Journal cover Journal topic
Atmospheric Chemistry and Physics An interactive open-access journal of the European Geosciences Union
Atmos. Chem. Phys., 16, 3207-3225, 2016
© Author(s) 2016. This work is distributed under
the Creative Commons Attribution 3.0 License.
Research article
11 Mar 2016
New insights into PM2.5 chemical composition and sources in two major cities in China during extreme haze events using aerosol mass spectrometry
Miriam Elser1, Ru-Jin Huang1,2,5, Robert Wolf1, Jay G. Slowik1, Qiyuan Wang2, Francesco Canonaco1, Guohui Li2, Carlo Bozzetti1, Kaspar R. Daellenbach1, Yu Huang2, Renjian Zhang3, Zhengqiang Li4, Junji Cao2, Urs Baltensperger1, Imad El-Haddad1, and André S. H. Prévôt1,2 1Laboratory of Atmospheric Chemistry, Paul Scherrer Institute, 5232, Villigen PSI, Switzerland
2State Key Laboratory of Loess and Quaternary Geology and Key Laboratory of Aerosol Chemistry and Physics, Institute of Earth Environment, Chinese Academy of Sciences, 710075 Xi'an, China
3Key Laboratory of Regional Climate-Environment Research for Temperate East Asia, Institute of Atmospheric Physics, Chinese Academy of Sciences, Beijing, China
4State Environmental Protection Key Laboratory of Satellite Remote Sensing, Institute of Remote Sensing and Digital Earth, Chinese Academy of Sciences, Beijing, China
5Centre for Atmospheric and Marine Sciences, Xiamen Huaxia University, Xiamen 361024, China
Abstract. During winter 2013–2014 aerosol mass spectrometer (AMS) measurements were conducted for the first time with a novel PM2.5 (particulate matter with aerodynamic diameter  ≤ 2.5 µm) lens in two major cities of China: Xi'an and Beijing. We denote the periods with visibility below 2 km as extreme haze and refer to the rest as reference periods. During the measurements in Xi'an an extreme haze covered the city for about a week and the total non-refractory (NR)-PM2.5 mass fraction reached peak concentrations of over 1000 µg m−3. During the measurements in Beijing two extreme haze events occurred, but the temporal extent and the total concentrations reached during these events were lower than in Xi'an. Average PM2.5 concentrations of 537 ± 146 and 243 ± 47 µg m−3 (including NR species and equivalent black carbon, eBC) were recorded during the extreme haze events in Xi'an and Beijing, respectively. During the reference periods the measured average concentrations were 140 ± 99 µg m−3 in Xi'an and 75 ± 61 µg m−3 in Beijing. The relative composition of the NR-PM2.5 evolved substantially during the extreme haze periods, with increased contributions of the inorganic components (mostly sulfate and nitrate). Our results suggest that the high relative humidity present during the extreme haze events had a strong effect on the increase of sulfate mass (via aqueous phase oxidation of sulfur dioxide). Another relevant characteristic of the extreme haze is the size of the measured particles. During the extreme haze events, the AMS showed much larger particles, with a volume weighted mode at about 800 to 1000 nm, in contrast to about 400 nm during reference periods. These large particle sizes made the use of the PM2.5 inlet crucial, especially during the severe haze events, where 39 ± 5 % of the mass would have been lost in the conventional PM1 (particulate matter with aerodynamic diameter ≤ 1 µm) inlet. A novel positive matrix factorization procedure was developed to apportion the sources of organic aerosols (OA) based on their mass spectra using the multilinear engine (ME-2) controlled via the source finder (SoFi). The procedure allows for an effective exploration of the solution space, a more objective selection of the best solution and an estimation of the rotational uncertainties. Our results clearly show an increase of the oxygenated organic aerosol (OOA) mass during extreme haze events. The contribution of OOA to the total OA increased from the reference to the extreme haze periods from 16.2 ± 1.1 to 31.3 ± 1.5 % in Xi'an and from 15.7 ± 0.7 to 25.0 ± 1.2 % in Beijing. By contrast, during the reference periods the total OA mass was dominated by domestic emissions of primary aerosols from biomass burning in Xi'an (42.2 ± 1.5 % of OA) and coal combustion in Beijing (55.2 ± 1.6 % of OA). These two sources are also mostly responsible for extremely high polycyclic aromatic hydrocarbon (PAH) concentrations measured with the AMS (campaign average of 2.1 ± 2.0 µg m−3 and frequent peak concentrations above 10 µg m−3). To the best of our knowledge, this is the first data set where the simultaneous extraction of these two primary sources could be achieved in China by conducting on-line AMS measurements at two areas with contrasted emission patterns.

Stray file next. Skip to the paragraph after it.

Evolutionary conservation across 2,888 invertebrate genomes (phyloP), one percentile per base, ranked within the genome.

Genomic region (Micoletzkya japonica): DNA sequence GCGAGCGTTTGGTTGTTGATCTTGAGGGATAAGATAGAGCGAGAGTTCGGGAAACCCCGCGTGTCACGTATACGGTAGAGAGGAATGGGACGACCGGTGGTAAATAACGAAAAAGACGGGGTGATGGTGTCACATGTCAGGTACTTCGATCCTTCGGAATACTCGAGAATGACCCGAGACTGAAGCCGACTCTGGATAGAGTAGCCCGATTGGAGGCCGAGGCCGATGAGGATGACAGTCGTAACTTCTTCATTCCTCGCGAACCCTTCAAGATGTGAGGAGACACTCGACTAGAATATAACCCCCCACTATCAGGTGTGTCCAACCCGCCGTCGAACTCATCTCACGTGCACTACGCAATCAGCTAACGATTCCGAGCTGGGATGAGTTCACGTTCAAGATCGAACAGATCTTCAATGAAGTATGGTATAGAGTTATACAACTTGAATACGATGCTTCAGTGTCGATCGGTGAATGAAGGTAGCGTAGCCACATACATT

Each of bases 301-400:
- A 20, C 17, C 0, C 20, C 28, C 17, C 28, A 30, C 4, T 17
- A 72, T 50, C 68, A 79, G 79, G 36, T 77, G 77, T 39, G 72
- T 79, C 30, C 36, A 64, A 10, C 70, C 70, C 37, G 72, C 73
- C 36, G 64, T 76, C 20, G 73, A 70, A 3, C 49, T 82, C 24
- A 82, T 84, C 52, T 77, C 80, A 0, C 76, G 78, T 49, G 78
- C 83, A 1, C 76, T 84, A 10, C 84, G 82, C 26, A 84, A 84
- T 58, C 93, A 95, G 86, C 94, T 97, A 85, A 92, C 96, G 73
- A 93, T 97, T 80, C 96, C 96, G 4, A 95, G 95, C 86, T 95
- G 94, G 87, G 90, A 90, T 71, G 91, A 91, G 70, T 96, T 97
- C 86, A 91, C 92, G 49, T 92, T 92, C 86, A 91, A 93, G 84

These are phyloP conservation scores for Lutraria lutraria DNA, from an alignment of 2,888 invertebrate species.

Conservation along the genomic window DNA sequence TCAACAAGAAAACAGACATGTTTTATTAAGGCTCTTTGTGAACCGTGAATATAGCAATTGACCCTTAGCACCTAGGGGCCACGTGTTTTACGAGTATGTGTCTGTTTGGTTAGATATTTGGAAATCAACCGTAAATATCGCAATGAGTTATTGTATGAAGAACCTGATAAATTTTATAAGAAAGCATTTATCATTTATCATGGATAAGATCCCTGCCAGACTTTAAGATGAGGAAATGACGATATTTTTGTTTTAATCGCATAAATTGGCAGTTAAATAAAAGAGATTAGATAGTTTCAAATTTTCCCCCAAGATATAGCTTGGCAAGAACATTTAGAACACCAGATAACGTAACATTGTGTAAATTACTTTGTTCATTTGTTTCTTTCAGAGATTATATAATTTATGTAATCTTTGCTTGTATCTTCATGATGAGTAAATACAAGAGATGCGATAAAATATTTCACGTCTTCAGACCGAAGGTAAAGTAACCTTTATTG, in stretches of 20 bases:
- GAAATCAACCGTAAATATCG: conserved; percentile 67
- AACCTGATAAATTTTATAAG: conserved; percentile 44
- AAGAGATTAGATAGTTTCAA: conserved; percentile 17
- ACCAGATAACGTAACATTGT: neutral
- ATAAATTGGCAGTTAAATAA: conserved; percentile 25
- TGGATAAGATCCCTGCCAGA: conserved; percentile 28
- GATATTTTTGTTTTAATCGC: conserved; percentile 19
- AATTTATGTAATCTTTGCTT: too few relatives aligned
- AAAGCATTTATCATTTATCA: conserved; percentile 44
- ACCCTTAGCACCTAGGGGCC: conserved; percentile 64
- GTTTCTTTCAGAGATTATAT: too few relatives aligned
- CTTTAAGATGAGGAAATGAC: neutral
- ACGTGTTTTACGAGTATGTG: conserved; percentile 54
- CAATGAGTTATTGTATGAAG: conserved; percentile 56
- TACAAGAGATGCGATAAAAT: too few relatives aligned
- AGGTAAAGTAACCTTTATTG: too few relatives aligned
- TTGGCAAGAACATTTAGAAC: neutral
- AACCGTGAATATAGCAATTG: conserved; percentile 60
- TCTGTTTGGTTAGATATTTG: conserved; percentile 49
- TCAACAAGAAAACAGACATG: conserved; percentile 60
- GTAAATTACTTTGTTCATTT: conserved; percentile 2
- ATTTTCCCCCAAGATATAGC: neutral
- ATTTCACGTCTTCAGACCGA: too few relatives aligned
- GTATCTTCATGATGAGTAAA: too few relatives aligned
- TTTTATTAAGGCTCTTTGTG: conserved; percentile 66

Citation: Elser, M., Huang, R.-J., Wolf, R., Slowik, J. G., Wang, Q., Canonaco, F., Li, G., Bozzetti, C., Daellenbach, K. R., Huang, Y., Zhang, R., Li, Z., Cao, J., Baltensperger, U., El-Haddad, I., and Prévôt, A. S. H.: New insights into PM2.5 chemical composition and sources in two major cities in China during extreme haze events using aerosol mass spectrometry, Atmos. Chem. Phys., 16, 3207-3225,, 2016.
Publications Copernicus
Short summary
This work represents the first online chemical characterization of the PM2.5 using a high-resolution time-of flight aerosol mass spectrometer during extreme haze events China. The application of novel source apportionment techniques allowed for an improved identification and quantification of the sources of organic aerosols. The main sources and processes driving the extreme haze events are assessed.
This work represents the first online chemical characterization of the PM2.5 using a...